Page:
On choosing graduate theology programs

Once again, R. R. Reno has published a very nice article on where to study theology in America. And, I thought this year’s article was his best yet because of the good advice he offered at the beginning on how to choose a program.

He begins by noting how difficult it is to rank theology programs. But, he concludes that “certain qualities always matter: intellectual climate, commitment to students, corporate personality, and the atmosphere of faith at the institution.” I particularly liked his emphasis on “corporate personality.” Many people focus on the academic reputation or intellectual climate of a school, without considering the overall personality of the program that will by their academic home for several years. Understanding the personality of the program and whether it is a good “fit” for you is a critical part of the decision-making process.

He also offers a good warning about big-name professors who may have little-or-no actual contact with students, or even other faculty:

The same holds for professors in endowed chairs, who function as lofty aristocrats, removed from the faculty members who actually advise students and oversee dissertation research. Professors who won’t answer emails or meet with students are worse than useless. They encourage a selfish atmosphere that injures their less famous but more committed colleagues.”

So, he encourages you to consider the entire faculty and not just a single, big-name professor. (By the way, I think this is both more and less of an issue in the UK. Because you’ll be working very closely with just one person, the overall quality of the faculty is not quite as important. But, this also means that the quality and availability of your supervisor is even more important.)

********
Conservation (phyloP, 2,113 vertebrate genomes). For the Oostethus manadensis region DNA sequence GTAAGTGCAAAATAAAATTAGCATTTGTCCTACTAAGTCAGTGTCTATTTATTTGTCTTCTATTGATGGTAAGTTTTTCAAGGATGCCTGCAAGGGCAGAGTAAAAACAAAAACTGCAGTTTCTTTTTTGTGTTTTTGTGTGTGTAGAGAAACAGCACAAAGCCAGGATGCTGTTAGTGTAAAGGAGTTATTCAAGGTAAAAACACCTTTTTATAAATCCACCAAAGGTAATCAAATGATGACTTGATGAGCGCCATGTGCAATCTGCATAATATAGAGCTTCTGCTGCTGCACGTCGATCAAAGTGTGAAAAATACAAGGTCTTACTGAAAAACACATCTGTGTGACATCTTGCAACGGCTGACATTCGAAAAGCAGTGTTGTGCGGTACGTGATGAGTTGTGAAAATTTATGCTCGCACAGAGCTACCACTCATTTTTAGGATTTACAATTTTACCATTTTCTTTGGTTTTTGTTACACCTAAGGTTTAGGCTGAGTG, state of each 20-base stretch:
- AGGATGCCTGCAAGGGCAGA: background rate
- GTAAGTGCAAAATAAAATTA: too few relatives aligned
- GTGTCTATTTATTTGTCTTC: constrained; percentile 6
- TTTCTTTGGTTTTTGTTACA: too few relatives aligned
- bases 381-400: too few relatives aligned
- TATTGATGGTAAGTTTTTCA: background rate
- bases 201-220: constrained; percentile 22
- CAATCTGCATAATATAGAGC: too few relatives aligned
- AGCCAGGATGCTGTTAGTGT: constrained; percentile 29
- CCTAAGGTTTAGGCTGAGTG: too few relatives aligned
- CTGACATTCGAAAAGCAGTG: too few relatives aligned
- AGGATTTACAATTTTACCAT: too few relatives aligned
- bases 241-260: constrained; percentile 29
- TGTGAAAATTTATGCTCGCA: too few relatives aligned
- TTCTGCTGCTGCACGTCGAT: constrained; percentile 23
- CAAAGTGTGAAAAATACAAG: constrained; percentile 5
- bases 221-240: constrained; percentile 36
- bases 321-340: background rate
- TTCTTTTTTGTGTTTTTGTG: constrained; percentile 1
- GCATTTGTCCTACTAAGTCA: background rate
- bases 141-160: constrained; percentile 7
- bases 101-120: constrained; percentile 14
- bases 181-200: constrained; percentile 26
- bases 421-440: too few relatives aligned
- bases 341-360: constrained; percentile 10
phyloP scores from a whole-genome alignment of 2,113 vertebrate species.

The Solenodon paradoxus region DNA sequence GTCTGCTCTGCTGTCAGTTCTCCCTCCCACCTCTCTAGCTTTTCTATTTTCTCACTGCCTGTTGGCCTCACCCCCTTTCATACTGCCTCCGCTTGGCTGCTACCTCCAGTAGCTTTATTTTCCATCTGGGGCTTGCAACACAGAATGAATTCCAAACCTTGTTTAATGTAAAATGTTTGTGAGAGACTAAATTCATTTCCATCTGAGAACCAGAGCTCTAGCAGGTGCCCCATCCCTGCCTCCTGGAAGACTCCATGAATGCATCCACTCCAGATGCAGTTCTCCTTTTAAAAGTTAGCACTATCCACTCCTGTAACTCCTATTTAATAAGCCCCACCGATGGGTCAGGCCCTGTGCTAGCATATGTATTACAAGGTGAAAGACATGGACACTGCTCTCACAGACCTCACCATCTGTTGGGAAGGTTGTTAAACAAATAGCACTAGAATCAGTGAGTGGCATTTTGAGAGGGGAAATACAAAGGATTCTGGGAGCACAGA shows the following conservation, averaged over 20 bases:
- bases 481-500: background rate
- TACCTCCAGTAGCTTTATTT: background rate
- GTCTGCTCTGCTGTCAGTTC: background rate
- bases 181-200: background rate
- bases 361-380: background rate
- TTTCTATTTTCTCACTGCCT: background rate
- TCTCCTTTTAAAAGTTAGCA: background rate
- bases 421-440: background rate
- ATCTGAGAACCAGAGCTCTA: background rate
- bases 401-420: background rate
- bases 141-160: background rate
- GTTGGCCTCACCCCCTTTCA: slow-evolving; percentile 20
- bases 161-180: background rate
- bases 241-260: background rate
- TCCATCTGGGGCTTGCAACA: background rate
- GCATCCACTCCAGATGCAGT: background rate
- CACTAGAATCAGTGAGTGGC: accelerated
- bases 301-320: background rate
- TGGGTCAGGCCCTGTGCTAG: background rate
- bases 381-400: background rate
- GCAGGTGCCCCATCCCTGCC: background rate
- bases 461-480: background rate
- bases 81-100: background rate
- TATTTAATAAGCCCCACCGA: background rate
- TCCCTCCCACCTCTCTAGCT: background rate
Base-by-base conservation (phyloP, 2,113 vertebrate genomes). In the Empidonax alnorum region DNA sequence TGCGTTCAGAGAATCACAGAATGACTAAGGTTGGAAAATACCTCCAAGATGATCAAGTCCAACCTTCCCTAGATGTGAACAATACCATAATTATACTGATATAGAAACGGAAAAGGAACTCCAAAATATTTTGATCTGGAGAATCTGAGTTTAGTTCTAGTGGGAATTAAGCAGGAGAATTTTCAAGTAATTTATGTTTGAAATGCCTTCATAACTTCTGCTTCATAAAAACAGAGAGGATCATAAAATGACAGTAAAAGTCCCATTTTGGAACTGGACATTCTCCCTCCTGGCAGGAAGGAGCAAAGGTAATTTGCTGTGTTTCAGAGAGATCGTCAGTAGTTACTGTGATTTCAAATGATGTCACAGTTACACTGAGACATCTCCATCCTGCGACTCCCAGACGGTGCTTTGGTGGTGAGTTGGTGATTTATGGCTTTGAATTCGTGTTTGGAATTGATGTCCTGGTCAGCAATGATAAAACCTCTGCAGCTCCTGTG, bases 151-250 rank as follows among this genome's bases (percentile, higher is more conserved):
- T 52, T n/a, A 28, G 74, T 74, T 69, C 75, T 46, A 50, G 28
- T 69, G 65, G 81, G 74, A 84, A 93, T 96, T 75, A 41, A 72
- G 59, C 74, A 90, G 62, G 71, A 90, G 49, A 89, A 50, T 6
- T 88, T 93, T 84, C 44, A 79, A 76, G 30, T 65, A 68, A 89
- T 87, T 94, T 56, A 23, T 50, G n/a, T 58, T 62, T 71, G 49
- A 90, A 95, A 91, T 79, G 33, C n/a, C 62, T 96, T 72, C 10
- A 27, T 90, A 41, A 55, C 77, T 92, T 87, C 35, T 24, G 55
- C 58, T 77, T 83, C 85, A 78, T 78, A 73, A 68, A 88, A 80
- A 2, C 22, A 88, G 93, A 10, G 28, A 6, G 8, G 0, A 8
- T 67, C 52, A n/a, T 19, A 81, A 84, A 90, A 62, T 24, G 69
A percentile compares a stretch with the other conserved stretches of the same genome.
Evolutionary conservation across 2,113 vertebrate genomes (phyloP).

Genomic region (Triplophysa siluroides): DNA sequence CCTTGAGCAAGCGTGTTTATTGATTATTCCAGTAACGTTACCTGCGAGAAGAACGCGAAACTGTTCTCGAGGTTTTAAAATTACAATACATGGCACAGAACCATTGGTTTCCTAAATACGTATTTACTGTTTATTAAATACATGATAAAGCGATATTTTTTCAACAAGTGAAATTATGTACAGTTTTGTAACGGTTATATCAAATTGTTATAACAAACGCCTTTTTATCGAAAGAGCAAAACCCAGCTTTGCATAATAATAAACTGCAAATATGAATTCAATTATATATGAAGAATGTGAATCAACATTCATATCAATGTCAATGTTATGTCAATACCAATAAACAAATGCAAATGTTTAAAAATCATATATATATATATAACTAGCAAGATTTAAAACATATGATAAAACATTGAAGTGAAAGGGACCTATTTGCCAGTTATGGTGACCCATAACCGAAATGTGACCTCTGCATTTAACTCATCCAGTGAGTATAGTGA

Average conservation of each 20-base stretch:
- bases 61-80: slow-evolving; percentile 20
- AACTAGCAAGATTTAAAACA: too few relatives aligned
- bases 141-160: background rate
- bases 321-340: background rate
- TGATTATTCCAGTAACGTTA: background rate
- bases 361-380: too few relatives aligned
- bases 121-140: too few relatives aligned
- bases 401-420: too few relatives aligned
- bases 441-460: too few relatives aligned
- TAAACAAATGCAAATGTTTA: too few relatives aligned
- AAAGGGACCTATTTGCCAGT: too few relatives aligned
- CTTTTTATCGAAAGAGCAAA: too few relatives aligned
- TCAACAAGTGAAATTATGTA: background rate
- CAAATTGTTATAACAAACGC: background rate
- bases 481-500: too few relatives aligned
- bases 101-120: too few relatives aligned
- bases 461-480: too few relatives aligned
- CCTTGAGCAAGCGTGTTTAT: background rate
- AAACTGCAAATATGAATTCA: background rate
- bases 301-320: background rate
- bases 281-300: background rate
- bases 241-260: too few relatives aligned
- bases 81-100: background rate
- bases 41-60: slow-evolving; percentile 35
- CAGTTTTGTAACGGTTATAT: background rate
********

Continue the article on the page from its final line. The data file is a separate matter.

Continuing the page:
One of his more interesting points was that a good theology programs “needs to stand for something.” I think his point here is that a quality program will not just have a hodgepodge of different professors, but will comprise a group of relatively like-minded individuals working from a common vision. Although you want enough difference to make it a lively place for discussion, a common stance facilitates the kind of creative cooperation that makes for a vibrant learning community.

Education in its fullest sense “will never issue,” as John Henry Newman wrote, “from the most strenuous efforts of a set of teachers with no mutual sympathies and no intercommunion.”

And, of course, he concludes with his ranking of theology programs.

1. (tie) Duke and Notre Dame

3. Princeton Seminary

4. Wycliff College (Toronto School of Theology)

5. Catholic University of America

6. Marquette University

7. Boston College

8. Yale University

9. Perkins School of Theology (Southern Methodist University)

10. Up-and-coming programs (Wheaton College, Ave Maria University, University of Dayton)

About Marc Cortez

Theology Prof and Dean at Western Seminary, husband, father, & blogger, who loves theology, church history, ministry, pop culture, books, and life in general.

Posted on October 24, 2010, in Academics, Theology. Bookmark the permalink. 4 Comments.

  1. Interesting omissions: UVA, Vanderbilt, UChicago.

    • He did comment on Chicago and other historic programs (e.g. Harvard), but argued that they no longer have that common vision that he thinks is important for a strong program. He didn’t mention it, but UVA should probably be included among the rising program worth watching.

  2. I would suggest that students that have received their grade school, high school, undergraduate, and masters education in the US do themselves a favor and leave to distant shores when pursuing a doctorate in order that they may gain a different perspective.

Leave a Reply

Fill in your details below or click an icon to log in:

WordPress.com Logo

You are commenting using your WordPress.com account. Log Out /  Change )

Google photo

You are commenting using your Google account. Log Out /  Change )

Twitter picture

You are commenting using your Twitter account. Log Out /  Change )

Facebook photo

You are commenting using your Facebook account. Log Out /  Change )

Connecting to %s

%d bloggers like this: